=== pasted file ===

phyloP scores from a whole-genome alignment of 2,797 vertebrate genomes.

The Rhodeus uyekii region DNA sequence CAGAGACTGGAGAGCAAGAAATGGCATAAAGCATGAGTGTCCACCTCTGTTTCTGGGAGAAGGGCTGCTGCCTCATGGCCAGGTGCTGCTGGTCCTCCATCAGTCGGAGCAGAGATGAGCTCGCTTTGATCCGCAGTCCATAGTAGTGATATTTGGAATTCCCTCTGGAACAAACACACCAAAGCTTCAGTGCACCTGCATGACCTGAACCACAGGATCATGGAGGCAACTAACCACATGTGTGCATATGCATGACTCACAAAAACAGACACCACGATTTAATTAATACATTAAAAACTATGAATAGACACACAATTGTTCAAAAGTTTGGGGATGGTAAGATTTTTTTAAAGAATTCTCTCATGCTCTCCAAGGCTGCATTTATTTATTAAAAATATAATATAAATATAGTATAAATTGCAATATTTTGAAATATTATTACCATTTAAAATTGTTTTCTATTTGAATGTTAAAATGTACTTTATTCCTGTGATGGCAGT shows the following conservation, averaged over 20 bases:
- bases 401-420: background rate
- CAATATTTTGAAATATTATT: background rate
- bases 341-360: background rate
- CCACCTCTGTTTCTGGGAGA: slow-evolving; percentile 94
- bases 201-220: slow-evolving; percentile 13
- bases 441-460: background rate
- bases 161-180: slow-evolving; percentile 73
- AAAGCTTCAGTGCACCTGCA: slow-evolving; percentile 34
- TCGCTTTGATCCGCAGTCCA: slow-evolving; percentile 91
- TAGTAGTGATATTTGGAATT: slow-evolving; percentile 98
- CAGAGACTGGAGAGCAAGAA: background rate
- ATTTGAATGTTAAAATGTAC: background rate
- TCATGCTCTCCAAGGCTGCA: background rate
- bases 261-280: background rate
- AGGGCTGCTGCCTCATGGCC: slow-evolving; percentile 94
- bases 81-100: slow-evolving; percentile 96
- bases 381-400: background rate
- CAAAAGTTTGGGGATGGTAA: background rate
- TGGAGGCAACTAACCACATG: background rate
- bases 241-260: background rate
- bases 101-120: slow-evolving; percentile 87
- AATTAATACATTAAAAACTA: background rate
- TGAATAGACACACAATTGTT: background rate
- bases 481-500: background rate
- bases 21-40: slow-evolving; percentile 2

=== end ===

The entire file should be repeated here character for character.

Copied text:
phyloP scores from a whole-genome alignment of 2,797 vertebrate genomes.

The Rhodeus uyekii region DNA sequence CAGAGACTGGAGAGCAAGAAATGGCATAAAGCATGAGTGTCCACCTCTGTTTCTGGGAGAAGGGCTGCTGCCTCATGGCCAGGTGCTGCTGGTCCTCCATCAGTCGGAGCAGAGATGAGCTCGCTTTGATCCGCAGTCCATAGTAGTGATATTTGGAATTCCCTCTGGAACAAACACACCAAAGCTTCAGTGCACCTGCATGACCTGAACCACAGGATCATGGAGGCAACTAACCACATGTGTGCATATGCATGACTCACAAAAACAGACACCACGATTTAATTAATACATTAAAAACTATGAATAGACACACAATTGTTCAAAAGTTTGGGGATGGTAAGATTTTTTTAAAGAATTCTCTCATGCTCTCCAAGGCTGCATTTATTTATTAAAAATATAATATAAATATAGTATAAATTGCAATATTTTGAAATATTATTACCATTTAAAATTGTTTTCTATTTGAATGTTAAAATGTACTTTATTCCTGTGATGGCAGT shows the following conservation, averaged over 20 bases:
- bases 401-420: background rate
- CAATATTTTGAAATATTATT: background rate
- bases 341-360: background rate
- CCACCTCTGTTTCTGGGAGA: slow-evolving; percentile 94
- bases 201-220: slow-evolving; percentile 13
- bases 441-460: background rate
- bases 161-180: slow-evolving; percentile 73
- AAAGCTTCAGTGCACCTGCA: slow-evolving; percentile 34
- TCGCTTTGATCCGCAGTCCA: slow-evolving; percentile 91
- TAGTAGTGATATTTGGAATT: slow-evolving; percentile 98
- CAGAGACTGGAGAGCAAGAA: background rate
- ATTTGAATGTTAAAATGTAC: background rate
- TCATGCTCTCCAAGGCTGCA: background rate
- bases 261-280: background rate
- AGGGCTGCTGCCTCATGGCC: slow-evolving; percentile 94
- bases 81-100: slow-evolving; percentile 96
- bases 381-400: background rate
- CAAAAGTTTGGGGATGGTAA: background rate
- TGGAGGCAACTAACCACATG: background rate
- bases 241-260: background rate
- bases 101-120: slow-evolving; percentile 87
- AATTAATACATTAAAAACTA: background rate
- TGAATAGACACACAATTGTT: background rate
- bases 481-500: background rate
- bases 21-40: slow-evolving; percentile 2